Wednesday, November 24, 2004


Noting the "relatively sparse evidence of record," the TTAB ruled in National Ass'n of Realtors v. Titan Int'l, Inc., Opposition No. 91125778 (Sept. 28, 2004) [not citable], that the mark REALTOR for tires is not likely to cause confusion with the National Association of Realtor's registered marks REALTOR, REALTOR.COM, and REALTOR VIP for various real estate-related services.
NAR pointed out that its REALTOR VIP member benefits program provides a $500 cash allowance toward the purchase of certain automobiles, and further that its "REALTOR Family marks" are used in connection with other consumer products and services unrelated to real estate, such as museum memberships and flowers. Thus Opposer argued that its members are
"likely to see a direct parallel between applicant's use of the REALTOR mark on tires and Opposer's allowing its REALTOR Family of marks to be used to identify other products or services of third parties whom Opposer is recommending to its members."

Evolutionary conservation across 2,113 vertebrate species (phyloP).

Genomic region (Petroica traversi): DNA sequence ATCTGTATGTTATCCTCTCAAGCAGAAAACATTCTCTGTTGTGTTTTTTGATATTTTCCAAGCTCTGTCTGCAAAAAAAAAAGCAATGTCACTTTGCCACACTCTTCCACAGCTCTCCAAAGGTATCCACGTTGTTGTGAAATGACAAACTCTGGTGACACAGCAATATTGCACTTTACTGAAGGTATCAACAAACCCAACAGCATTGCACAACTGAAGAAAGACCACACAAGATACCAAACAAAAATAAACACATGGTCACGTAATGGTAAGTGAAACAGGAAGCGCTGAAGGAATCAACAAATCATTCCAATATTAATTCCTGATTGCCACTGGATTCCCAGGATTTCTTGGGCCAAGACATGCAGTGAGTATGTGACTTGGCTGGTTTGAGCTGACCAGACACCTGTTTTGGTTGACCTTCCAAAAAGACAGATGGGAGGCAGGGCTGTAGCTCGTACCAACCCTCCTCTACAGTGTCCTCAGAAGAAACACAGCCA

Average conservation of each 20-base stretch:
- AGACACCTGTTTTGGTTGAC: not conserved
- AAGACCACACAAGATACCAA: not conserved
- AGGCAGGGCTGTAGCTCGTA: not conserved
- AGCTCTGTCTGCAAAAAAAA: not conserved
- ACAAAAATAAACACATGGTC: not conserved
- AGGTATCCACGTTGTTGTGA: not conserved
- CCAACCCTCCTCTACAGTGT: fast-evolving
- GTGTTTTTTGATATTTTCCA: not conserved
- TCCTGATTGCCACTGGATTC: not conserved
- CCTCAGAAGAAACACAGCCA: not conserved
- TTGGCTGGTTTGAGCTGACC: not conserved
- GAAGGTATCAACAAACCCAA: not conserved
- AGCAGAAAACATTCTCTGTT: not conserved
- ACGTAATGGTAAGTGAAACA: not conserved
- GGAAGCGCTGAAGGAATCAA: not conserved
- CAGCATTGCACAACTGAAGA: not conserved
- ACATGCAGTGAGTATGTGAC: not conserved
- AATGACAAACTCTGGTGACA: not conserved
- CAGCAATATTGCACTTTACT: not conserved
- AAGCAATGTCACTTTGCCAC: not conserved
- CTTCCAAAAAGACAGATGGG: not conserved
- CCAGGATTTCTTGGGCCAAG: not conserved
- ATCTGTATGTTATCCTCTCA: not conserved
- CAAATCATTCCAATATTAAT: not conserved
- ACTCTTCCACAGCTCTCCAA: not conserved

The Board, however, pointed out that what the NAR provides to its members is the discount, not the actual goods or services. The fact that "applicant's mark may call to mind opposer's REALTOR mark is not dispositive of the likelihood of confusion claim herein."

NRA contended that its REALTOR mark is famous, but its proof of fame fell short; in any case, the Board found no evidence that such fame would extend to the REALTOR VIP discount program.
"Simply put, opposer has not shown that it has become known for the sale of any consumer products like tires, or that its REALTOR mark has become identified with such goods. * * * To hold otherwise would result in giving opposer a right in gross which is contrary to principles of trademark law and to Section 2(d) of the Trademark Act."


Post a Comment

<< Home